World air cargo forecast
By Wings Staff
The Vancouver International Airport in mid-February released final passenger numbers for 2018, confirming another year of record-breaking growth, as it embarks on a $9.1 billion, 20-year infrastructure expansion project based around 75 major capital improvement projects.
By Wings Staff
YVR welcomed more than 25.9 million passengers in 2018, a 7.3 per cent increase over 2017, reaching its 25 million passenger milestone two years ahead of forecast. YVR is on track to serve more than 29 million passengers in 2020, with projections indicating the airport will serve 32 million by 2022.
This is a similar story of passenger growth over the past decade across most major Canadian airports and often overlooked is the corresponding growth of cargo running out of these expanding airport infrastructures. YVR, for example, moved 338,000 tonnes of cargo, an 8.1 per cent increase from 2017. The Boeing Company in late 2018 issued its biennial World Air Cargo Forecast (WACF) to summerize the world’s major air trade markets, identify major trends, and present forecasts for the future performance and development of markets, as well as for the world freighter airplane fleet. The next update to the WACF will appear in Q4 2020.
Boeing projects air cargo operators will need more than 2,600 freighters over the next two decades to keep up with increasing global freight traffic, which is expected to double with 4.2 per cent growth annually. The 980 new medium and large freighters and 1,670 converted freighters will go toward replacing older airplanes and growing the global fleet to meet demand, according to the World Air Cargo Forecast.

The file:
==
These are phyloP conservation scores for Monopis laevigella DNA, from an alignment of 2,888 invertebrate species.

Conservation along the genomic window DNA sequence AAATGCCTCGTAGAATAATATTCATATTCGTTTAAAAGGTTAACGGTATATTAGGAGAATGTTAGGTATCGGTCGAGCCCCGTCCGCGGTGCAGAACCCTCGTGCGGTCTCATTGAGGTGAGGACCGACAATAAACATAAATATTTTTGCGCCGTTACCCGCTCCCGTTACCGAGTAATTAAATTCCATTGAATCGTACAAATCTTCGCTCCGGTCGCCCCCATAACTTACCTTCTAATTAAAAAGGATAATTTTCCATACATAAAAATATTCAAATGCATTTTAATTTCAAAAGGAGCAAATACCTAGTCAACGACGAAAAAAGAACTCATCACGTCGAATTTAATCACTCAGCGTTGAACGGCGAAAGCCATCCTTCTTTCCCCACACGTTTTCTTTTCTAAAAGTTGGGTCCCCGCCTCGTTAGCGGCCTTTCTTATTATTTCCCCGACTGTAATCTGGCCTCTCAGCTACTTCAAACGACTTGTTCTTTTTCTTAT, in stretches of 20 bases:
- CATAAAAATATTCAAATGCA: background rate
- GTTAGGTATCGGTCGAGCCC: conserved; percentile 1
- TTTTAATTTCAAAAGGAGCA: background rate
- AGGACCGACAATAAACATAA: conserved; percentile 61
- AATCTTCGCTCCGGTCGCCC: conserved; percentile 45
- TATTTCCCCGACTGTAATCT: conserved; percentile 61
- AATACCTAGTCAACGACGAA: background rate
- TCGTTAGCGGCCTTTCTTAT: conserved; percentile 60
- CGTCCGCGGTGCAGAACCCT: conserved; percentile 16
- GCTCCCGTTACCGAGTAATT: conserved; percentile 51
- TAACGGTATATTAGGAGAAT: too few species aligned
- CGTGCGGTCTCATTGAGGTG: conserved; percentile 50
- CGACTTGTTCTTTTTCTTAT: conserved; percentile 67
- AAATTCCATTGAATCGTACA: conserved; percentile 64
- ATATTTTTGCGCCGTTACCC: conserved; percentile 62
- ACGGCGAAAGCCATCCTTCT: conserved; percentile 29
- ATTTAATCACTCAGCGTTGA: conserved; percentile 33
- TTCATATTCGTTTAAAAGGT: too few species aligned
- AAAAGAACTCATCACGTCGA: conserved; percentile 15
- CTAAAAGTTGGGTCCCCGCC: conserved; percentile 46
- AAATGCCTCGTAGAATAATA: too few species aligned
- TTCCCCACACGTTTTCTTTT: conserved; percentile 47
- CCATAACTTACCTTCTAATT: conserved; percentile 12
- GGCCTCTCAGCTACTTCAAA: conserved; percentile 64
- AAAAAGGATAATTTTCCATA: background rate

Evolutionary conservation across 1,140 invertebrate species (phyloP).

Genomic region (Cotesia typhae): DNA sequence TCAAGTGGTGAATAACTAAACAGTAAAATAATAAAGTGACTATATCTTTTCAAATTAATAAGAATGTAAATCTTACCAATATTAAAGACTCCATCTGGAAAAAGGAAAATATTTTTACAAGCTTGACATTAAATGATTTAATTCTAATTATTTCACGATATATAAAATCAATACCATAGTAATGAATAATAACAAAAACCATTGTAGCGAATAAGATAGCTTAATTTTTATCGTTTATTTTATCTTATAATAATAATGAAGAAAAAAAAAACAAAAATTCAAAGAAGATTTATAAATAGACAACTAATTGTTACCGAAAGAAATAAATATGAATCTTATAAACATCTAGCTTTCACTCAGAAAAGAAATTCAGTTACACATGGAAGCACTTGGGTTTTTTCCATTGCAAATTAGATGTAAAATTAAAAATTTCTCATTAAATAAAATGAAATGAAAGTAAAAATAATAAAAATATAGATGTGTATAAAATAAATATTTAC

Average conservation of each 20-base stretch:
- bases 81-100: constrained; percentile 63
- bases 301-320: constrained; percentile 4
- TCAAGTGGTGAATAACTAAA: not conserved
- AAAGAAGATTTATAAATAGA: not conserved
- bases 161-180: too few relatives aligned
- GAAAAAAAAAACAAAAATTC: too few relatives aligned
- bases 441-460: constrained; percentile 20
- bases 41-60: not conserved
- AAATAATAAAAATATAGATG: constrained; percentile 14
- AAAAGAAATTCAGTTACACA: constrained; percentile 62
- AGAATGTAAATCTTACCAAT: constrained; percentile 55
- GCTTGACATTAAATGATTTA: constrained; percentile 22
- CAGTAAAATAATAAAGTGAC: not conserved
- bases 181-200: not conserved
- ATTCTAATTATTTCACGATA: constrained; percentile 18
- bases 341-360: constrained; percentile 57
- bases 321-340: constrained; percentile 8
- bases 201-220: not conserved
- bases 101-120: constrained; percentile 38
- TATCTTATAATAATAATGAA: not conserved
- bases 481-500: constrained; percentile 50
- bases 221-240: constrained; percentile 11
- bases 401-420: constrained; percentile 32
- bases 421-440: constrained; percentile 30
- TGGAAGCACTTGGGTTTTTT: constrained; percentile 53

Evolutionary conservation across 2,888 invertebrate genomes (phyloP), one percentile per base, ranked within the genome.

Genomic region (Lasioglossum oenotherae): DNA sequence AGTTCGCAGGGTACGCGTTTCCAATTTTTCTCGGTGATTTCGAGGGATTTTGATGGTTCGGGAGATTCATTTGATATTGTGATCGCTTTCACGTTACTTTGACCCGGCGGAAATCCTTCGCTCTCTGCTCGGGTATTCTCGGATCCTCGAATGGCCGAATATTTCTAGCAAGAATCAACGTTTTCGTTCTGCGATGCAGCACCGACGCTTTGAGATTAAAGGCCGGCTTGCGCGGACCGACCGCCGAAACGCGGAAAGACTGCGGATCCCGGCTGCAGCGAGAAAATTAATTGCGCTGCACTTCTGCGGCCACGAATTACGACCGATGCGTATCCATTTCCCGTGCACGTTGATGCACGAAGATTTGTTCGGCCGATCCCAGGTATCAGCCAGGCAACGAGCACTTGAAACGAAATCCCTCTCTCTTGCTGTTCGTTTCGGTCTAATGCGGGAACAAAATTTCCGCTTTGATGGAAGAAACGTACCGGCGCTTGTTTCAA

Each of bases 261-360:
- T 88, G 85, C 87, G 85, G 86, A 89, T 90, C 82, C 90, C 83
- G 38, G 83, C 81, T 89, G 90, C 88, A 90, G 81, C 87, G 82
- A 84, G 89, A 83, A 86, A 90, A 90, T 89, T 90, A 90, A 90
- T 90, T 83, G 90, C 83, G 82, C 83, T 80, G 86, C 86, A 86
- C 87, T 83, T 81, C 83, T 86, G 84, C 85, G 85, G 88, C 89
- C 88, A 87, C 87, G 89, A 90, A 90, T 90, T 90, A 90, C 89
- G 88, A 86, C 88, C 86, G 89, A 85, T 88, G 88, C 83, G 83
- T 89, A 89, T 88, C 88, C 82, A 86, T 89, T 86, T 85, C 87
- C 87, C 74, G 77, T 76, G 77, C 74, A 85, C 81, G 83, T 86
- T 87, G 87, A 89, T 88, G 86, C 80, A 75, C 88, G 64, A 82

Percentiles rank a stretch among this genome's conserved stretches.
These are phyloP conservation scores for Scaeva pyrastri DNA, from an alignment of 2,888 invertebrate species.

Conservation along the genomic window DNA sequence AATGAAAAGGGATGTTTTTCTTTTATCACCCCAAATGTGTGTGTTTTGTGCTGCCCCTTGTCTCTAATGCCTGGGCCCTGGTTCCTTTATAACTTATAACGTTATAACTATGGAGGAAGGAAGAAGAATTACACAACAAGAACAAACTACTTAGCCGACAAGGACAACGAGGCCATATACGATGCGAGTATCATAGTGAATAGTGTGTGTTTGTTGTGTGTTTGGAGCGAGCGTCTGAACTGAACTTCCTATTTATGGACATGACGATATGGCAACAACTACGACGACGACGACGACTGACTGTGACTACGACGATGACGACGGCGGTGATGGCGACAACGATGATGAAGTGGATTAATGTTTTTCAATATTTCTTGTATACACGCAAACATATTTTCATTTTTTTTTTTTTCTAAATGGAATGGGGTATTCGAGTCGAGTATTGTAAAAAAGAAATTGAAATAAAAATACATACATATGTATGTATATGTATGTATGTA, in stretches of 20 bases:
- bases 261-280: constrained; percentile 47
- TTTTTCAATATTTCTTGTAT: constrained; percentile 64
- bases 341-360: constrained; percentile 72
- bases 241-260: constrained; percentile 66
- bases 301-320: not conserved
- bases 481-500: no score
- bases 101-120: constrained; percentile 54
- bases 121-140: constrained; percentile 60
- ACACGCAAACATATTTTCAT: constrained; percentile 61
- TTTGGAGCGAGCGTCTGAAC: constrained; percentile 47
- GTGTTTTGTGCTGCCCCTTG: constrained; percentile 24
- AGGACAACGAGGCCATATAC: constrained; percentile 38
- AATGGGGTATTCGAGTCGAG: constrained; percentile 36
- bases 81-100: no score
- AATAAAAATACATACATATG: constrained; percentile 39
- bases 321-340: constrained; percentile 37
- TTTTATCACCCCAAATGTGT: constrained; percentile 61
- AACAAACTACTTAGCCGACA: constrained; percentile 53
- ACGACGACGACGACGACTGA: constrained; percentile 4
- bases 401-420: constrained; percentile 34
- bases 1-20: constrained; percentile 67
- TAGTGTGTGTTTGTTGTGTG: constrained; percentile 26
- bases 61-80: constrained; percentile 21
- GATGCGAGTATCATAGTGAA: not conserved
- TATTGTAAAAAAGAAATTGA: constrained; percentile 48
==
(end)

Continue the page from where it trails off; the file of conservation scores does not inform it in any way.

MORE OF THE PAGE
“The air cargo market continues to be a major element of commercial aviation’s growth story,” said Darren Hulst, managing director of market analysis and sales support at Boeing Commercial Airplanes. “Our new forecast indicates strong long-term air cargo trends, which coincide with the market recovery that we have seen over the last few years across Europe, North America, and Asia.”
Some of the factors driving the growth in air cargo, explains Boeing, include a growing express market in China and the global rise of e-commerce, which is forecast to increase 20 per cent annually to nearly US$5 trillion in 2021. To meet growing market needs, Boeing also forecasts the world freighter fleet will expand by more than 70 per cent, from the current total of 1,870 to 3,260 airplanes. Boeing projects new production freighter deliveries valued at US$280 billion.
Demand for regional express services in fast-developing economies will boost the standard-body share of the freighter fleet from 37 per cent today to 39 per cent. The company projects 1,170 standard body and 500 medium wide-body passenger airplanes will be converted into freighters over the next two decades.
Dedicated freighters, which Boeing explains to provide unique capability that passenger belly-cargo cannot match, will continue to carry more than 50 per cent of the world’s air cargo demand. The company expects the majority will be in the large wide-body freighter category, such as the 747-8 Freighter and 777 Freighters.
“With 90 per cent share of the freighter market, Boeing is well positioned to capture this growth,” said Hulst. Since January 2017, Boeing has sold 128 freighters, including 80 production and 48 converted. Air cargo has recovered and is on track to grow 4.2 per cent over the next 20 years
Air cargo traffic grew 10.1 per cent in 2017, more than double the long-term average growth rate. In the next 20 years, Boeing projects air cargo traffic will more than double and the world freighter fleet will grow by more than 75 per cent. Global retail e-commerce sales were US$2.3 trillion in 2017, more than double the US$1.1 trillion spent in 2012.